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Pipelines Save the Day

August 2012
D'Jeane Peters, Public Affairs

Photo of Mark Grubb on his cropland.
Mark Grubb runs a wheat and cattle operation near Conrad, MT.

Mark Grubb, a farmer near Conrad, Mont., was tired of paying for water he would never receive. His inefficient irrigation delivery system required him to inspect it several times per day to make sure his costly four center pivots and two wheel lines would keep running. The irrigation system cost thousands of dollars each year to operate and yet it was plagued by stops and starts. To reach the pivots, the water in the system traveled through miles of irrigation canals and irrigation pumps. Another problem Grubb faced was water quality. As the irrigation water flowed through the last couple miles of irrigation ditch, it accumulated an increasing amount of salt. This not only caused lower crop yields but also wreaked havoc on irrigation equipment.

Realizing this method was not cost effective or time efficient, Grubb contacted the USDA Natural Resources Conservation Service (NRCS) to find a possible solution to his problem. Grubb worked with NRCS soil conservationists and engineers to plan and design a new irrigation water delivery system that not only saved him time and improved his water quality, it also saved him money. The new system NRCS designed has made irrigating Grubb's farm cost-effective, time-efficient, and water conserving. He was also able to earn some financial assistance through the Environmental Quality Incentives Program (EQIP) to pay for part of the new system.

Grubb's original irrigation system required the irrigation water to travel through an extra 5 miles of canals, through a reservoir, and then use two pumps to get the water into the pivots. “To irrigate,” says Grubb, “it had to follow the ditch system. It took another day to get water to the field.” The reservoir used in the system had such high sodium content that three years ago it tested as unfit for irrigation. To Grubb’s favor, where the irrigation water canal entered his property to the location of his existing pump was 160 feet elevation difference.

To alleviate these concerns, NRCS engineers designed an irrigation system to put the elevation gain to work, thus the entire irrigation system is now powered by gravity. This system eliminated the need for canals and pumps. The new irrigation system needed to deliver enough water to feed 600 irrigated acres, which is about 4,500 gallons per minute. That would require a total of 11,600 feet of buried plastic irrigation pipe. The pipeline diameters were 18- and 15inch pipe. This new irrigation system also has a feature that Grubb really appreciates and that is the new canal water inlet structure. Designed by the Montana NRCS engineers, this newly designed structure allows all of the irrigation pipeline water to be screened for debris. That means the pipeline-clogging trash now flows right on by the pipe inlet. This saves Grubb countless hours of checking the canal pipeline inlet and no more shut downs. The new structure also serves as a head gate and water measuring device which the Pondera County Canal and Reservoir Co. appreciates.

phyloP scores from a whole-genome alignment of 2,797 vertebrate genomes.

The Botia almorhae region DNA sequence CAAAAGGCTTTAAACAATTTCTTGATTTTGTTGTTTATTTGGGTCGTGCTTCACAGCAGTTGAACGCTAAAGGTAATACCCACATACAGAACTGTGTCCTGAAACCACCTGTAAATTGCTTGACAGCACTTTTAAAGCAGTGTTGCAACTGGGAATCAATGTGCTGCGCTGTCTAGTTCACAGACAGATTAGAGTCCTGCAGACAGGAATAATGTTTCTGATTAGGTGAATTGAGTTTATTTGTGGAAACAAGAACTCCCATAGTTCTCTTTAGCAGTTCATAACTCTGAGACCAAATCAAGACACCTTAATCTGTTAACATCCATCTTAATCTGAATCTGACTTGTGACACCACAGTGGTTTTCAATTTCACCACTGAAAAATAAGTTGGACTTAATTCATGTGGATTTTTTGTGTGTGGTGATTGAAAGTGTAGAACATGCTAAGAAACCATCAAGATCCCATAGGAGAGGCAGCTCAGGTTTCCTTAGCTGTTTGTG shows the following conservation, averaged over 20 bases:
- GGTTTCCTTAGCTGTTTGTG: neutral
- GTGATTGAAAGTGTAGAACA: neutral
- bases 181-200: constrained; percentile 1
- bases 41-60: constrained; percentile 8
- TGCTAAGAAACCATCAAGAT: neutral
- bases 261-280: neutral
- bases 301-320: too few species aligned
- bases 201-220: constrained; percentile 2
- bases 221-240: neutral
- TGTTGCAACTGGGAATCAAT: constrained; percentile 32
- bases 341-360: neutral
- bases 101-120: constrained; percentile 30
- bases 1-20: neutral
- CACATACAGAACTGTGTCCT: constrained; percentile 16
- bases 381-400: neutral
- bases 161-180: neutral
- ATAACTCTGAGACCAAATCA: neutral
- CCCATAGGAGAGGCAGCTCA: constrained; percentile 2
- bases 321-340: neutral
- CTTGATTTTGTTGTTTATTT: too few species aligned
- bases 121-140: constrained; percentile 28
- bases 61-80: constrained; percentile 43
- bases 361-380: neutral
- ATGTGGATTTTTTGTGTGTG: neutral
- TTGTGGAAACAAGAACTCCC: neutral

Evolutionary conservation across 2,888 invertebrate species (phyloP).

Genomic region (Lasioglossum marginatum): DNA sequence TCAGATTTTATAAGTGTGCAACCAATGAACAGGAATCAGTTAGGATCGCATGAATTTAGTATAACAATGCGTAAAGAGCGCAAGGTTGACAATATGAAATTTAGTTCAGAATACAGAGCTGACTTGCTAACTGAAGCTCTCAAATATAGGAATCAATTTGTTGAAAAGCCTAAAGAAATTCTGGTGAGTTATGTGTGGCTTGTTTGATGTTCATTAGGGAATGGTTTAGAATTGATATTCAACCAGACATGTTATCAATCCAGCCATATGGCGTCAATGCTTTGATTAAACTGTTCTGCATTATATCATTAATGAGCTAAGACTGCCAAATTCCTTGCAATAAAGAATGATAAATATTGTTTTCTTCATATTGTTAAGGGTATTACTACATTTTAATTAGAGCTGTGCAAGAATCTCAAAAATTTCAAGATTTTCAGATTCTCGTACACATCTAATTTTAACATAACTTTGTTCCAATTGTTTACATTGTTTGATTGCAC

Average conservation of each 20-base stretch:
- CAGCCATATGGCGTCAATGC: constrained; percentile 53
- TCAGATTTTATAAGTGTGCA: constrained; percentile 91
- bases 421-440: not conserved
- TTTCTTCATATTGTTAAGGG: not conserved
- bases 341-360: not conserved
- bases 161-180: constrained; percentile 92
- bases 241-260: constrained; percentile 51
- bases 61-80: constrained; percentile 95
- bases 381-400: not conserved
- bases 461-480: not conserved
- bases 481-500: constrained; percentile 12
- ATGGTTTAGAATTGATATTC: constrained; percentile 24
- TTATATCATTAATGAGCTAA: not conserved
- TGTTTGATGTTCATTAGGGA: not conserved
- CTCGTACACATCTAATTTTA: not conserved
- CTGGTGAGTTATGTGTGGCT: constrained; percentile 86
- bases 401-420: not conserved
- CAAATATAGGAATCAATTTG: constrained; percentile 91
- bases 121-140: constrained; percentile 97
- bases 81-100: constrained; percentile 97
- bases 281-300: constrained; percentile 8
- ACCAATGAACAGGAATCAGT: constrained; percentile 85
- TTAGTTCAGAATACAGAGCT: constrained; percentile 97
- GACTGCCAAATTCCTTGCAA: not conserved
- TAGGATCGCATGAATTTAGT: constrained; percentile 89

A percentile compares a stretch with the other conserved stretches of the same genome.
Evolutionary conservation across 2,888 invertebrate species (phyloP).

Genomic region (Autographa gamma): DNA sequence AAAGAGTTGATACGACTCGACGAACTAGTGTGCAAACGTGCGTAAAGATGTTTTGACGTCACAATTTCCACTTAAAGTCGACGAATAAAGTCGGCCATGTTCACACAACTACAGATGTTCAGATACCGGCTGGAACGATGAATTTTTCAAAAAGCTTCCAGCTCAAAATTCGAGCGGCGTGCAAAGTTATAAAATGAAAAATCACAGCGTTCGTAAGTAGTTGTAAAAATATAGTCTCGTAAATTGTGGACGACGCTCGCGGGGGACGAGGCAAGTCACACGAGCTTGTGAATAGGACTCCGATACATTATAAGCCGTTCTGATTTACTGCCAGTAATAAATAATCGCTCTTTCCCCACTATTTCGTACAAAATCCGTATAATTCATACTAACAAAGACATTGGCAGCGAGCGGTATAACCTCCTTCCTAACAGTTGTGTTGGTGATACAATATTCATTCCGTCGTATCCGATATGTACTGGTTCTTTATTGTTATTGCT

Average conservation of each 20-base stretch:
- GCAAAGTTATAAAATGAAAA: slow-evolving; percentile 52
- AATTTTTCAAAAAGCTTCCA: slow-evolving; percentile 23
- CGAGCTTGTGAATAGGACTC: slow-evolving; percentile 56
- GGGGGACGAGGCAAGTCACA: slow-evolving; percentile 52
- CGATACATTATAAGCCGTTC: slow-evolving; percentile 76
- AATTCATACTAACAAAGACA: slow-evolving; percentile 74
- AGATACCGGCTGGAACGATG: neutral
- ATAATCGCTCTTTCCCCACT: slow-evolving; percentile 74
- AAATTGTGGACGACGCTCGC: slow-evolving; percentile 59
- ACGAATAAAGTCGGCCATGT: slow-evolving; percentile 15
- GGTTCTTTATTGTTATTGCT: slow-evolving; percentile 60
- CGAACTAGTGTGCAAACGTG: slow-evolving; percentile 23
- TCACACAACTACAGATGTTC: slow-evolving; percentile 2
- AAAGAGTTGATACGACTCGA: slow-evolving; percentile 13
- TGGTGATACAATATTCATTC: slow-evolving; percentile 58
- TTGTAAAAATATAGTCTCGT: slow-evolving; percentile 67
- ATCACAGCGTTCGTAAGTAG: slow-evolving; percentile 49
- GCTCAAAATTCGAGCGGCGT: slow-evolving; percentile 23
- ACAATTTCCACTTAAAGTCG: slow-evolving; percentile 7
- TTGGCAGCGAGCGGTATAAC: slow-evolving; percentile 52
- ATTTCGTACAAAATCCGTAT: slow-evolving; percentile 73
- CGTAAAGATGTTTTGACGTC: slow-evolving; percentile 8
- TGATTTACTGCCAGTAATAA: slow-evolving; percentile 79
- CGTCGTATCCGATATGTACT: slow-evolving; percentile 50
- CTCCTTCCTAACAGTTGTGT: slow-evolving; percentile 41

The original system, says Grubb, cost him approximately $25,000 a year in energy costs to operate. Since his new system is gravity-fed, no pumping is needed to get the water to reach the pivots. Grubb is also saving time, as the original system required him to clean and check the filter screen at the pump several times per day. If the screen became clogged, the pumps would shut down and need to be primed and restarted. “Now, to start a pivot, all I need to do is open the valve,” says Grubb. The water savings has also made a huge impact on Grubb’s operation. “We now use a third, maybe even half, the water we used to,” says Grubb.

Photo shows Grubb's pivot-irrigation system.
Mark Grubb's pivot-irrigated wheat crop near Conrad, MT. 
Photo of new headgate on irrigation system.
The new headgate on the NRCS-installed gravity-fed irrigation system.